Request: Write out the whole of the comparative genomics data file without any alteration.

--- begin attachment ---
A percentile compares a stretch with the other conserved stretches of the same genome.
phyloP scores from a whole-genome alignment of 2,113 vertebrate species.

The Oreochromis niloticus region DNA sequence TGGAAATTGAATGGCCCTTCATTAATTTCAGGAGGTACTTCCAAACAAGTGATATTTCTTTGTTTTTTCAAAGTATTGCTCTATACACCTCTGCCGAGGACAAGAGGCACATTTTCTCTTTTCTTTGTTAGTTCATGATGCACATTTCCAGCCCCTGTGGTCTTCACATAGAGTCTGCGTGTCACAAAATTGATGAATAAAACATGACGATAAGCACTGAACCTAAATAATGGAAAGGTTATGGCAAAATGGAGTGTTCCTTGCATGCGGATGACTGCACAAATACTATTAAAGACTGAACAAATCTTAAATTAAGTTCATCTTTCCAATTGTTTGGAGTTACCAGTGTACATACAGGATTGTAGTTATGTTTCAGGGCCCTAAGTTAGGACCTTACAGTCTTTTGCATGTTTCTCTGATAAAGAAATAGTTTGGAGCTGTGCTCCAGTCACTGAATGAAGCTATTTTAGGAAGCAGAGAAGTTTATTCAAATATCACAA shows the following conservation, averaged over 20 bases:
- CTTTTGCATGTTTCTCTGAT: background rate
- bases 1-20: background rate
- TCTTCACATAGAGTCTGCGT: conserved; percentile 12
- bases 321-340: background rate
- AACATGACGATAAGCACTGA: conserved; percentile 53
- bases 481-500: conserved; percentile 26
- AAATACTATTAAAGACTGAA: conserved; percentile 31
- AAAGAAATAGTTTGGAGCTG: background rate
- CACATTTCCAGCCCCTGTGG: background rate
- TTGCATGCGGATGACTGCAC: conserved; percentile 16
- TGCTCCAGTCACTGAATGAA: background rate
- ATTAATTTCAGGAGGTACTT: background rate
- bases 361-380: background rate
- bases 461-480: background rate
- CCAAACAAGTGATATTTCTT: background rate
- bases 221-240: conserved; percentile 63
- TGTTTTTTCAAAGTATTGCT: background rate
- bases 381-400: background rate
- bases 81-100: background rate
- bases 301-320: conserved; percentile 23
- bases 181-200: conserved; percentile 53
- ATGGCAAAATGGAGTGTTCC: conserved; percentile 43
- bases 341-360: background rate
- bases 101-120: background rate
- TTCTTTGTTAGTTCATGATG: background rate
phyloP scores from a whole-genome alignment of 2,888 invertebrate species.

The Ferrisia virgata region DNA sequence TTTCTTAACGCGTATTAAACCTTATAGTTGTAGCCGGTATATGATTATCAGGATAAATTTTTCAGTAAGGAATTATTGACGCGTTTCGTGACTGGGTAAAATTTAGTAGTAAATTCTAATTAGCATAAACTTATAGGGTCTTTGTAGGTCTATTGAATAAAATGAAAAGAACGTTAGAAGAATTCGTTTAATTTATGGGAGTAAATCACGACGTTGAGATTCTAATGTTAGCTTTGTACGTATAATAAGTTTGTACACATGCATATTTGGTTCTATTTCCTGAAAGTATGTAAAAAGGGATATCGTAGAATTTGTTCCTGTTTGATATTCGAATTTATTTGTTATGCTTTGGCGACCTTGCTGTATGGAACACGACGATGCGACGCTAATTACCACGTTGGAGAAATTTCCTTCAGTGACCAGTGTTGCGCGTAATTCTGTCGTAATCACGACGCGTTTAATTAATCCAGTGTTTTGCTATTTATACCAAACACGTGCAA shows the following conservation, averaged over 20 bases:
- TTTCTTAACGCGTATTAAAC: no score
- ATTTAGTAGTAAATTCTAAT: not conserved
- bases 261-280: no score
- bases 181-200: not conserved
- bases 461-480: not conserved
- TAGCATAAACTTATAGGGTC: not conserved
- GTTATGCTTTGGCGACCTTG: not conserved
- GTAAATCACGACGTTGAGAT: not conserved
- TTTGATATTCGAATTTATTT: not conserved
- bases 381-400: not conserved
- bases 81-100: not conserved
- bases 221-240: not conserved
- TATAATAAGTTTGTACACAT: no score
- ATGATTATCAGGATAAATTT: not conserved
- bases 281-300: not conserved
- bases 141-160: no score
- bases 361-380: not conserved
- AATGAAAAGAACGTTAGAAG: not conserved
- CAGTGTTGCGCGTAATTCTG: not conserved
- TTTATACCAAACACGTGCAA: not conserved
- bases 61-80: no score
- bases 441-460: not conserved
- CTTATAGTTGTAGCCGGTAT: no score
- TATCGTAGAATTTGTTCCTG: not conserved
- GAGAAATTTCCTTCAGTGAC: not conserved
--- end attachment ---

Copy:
A percentile compares a stretch with the other conserved stretches of the same genome.
phyloP scores from a whole-genome alignment of 2,113 vertebrate species.

The Oreochromis niloticus region DNA sequence TGGAAATTGAATGGCCCTTCATTAATTTCAGGAGGTACTTCCAAACAAGTGATATTTCTTTGTTTTTTCAAAGTATTGCTCTATACACCTCTGCCGAGGACAAGAGGCACATTTTCTCTTTTCTTTGTTAGTTCATGATGCACATTTCCAGCCCCTGTGGTCTTCACATAGAGTCTGCGTGTCACAAAATTGATGAATAAAACATGACGATAAGCACTGAACCTAAATAATGGAAAGGTTATGGCAAAATGGAGTGTTCCTTGCATGCGGATGACTGCACAAATACTATTAAAGACTGAACAAATCTTAAATTAAGTTCATCTTTCCAATTGTTTGGAGTTACCAGTGTACATACAGGATTGTAGTTATGTTTCAGGGCCCTAAGTTAGGACCTTACAGTCTTTTGCATGTTTCTCTGATAAAGAAATAGTTTGGAGCTGTGCTCCAGTCACTGAATGAAGCTATTTTAGGAAGCAGAGAAGTTTATTCAAATATCACAA shows the following conservation, averaged over 20 bases:
- CTTTTGCATGTTTCTCTGAT: background rate
- bases 1-20: background rate
- TCTTCACATAGAGTCTGCGT: conserved; percentile 12
- bases 321-340: background rate
- AACATGACGATAAGCACTGA: conserved; percentile 53
- bases 481-500: conserved; percentile 26
- AAATACTATTAAAGACTGAA: conserved; percentile 31
- AAAGAAATAGTTTGGAGCTG: background rate
- CACATTTCCAGCCCCTGTGG: background rate
- TTGCATGCGGATGACTGCAC: conserved; percentile 16
- TGCTCCAGTCACTGAATGAA: background rate
- ATTAATTTCAGGAGGTACTT: background rate
- bases 361-380: background rate
- bases 461-480: background rate
- CCAAACAAGTGATATTTCTT: background rate
- bases 221-240: conserved; percentile 63
- TGTTTTTTCAAAGTATTGCT: background rate
- bases 381-400: background rate
- bases 81-100: background rate
- bases 301-320: conserved; percentile 23
- bases 181-200: conserved; percentile 53
- ATGGCAAAATGGAGTGTTCC: conserved; percentile 43
- bases 341-360: background rate
- bases 101-120: background rate
- TTCTTTGTTAGTTCATGATG: background rate
phyloP scores from a whole-genome alignment of 2,888 invertebrate species.

The Ferrisia virgata region DNA sequence TTTCTTAACGCGTATTAAACCTTATAGTTGTAGCCGGTATATGATTATCAGGATAAATTTTTCAGTAAGGAATTATTGACGCGTTTCGTGACTGGGTAAAATTTAGTAGTAAATTCTAATTAGCATAAACTTATAGGGTCTTTGTAGGTCTATTGAATAAAATGAAAAGAACGTTAGAAGAATTCGTTTAATTTATGGGAGTAAATCACGACGTTGAGATTCTAATGTTAGCTTTGTACGTATAATAAGTTTGTACACATGCATATTTGGTTCTATTTCCTGAAAGTATGTAAAAAGGGATATCGTAGAATTTGTTCCTGTTTGATATTCGAATTTATTTGTTATGCTTTGGCGACCTTGCTGTATGGAACACGACGATGCGACGCTAATTACCACGTTGGAGAAATTTCCTTCAGTGACCAGTGTTGCGCGTAATTCTGTCGTAATCACGACGCGTTTAATTAATCCAGTGTTTTGCTATTTATACCAAACACGTGCAA shows the following conservation, averaged over 20 bases:
- TTTCTTAACGCGTATTAAAC: no score
- ATTTAGTAGTAAATTCTAAT: not conserved
- bases 261-280: no score
- bases 181-200: not conserved
- bases 461-480: not conserved
- TAGCATAAACTTATAGGGTC: not conserved
- GTTATGCTTTGGCGACCTTG: not conserved
- GTAAATCACGACGTTGAGAT: not conserved
- TTTGATATTCGAATTTATTT: not conserved
- bases 381-400: not conserved
- bases 81-100: not conserved
- bases 221-240: not conserved
- TATAATAAGTTTGTACACAT: no score
- ATGATTATCAGGATAAATTT: not conserved
- bases 281-300: not conserved
- bases 141-160: no score
- bases 361-380: not conserved
- AATGAAAAGAACGTTAGAAG: not conserved
- CAGTGTTGCGCGTAATTCTG: not conserved
- TTTATACCAAACACGTGCAA: not conserved
- bases 61-80: no score
- bases 441-460: not conserved
- CTTATAGTTGTAGCCGGTAT: no score
- TATCGTAGAATTTGTTCCTG: not conserved
- GAGAAATTTCCTTCAGTGAC: not conserved